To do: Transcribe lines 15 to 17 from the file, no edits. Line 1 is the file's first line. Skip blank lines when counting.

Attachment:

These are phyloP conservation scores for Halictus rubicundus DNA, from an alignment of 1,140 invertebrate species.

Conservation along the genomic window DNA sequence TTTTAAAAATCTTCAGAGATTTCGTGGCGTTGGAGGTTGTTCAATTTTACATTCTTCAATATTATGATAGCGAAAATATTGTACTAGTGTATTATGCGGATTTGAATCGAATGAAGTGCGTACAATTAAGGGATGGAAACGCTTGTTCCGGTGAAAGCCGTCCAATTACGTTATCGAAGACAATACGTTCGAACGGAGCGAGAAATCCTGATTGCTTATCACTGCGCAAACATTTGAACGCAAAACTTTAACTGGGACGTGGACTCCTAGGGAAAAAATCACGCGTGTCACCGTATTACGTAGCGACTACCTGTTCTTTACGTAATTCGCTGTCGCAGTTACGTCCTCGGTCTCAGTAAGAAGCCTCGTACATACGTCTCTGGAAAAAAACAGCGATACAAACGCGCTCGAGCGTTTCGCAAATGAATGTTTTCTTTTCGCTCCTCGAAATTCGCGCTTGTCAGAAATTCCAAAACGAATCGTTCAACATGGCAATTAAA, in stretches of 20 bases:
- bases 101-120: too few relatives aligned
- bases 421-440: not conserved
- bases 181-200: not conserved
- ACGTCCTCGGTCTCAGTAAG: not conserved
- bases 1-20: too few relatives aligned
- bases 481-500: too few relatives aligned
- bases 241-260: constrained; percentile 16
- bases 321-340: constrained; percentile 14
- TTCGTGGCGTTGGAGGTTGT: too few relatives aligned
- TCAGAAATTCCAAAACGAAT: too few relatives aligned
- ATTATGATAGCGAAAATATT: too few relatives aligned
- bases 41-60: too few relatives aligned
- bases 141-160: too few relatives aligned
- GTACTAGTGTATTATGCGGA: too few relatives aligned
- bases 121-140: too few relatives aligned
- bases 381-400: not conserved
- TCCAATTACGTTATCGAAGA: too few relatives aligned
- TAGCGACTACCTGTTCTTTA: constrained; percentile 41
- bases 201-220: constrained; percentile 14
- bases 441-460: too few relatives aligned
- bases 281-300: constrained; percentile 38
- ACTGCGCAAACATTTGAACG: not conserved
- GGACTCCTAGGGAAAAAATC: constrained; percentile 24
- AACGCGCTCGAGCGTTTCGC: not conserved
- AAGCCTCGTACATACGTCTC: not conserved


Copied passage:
- bases 141-160: too few relatives aligned
- GTACTAGTGTATTATGCGGA: too few relatives aligned
- bases 121-140: too few relatives aligned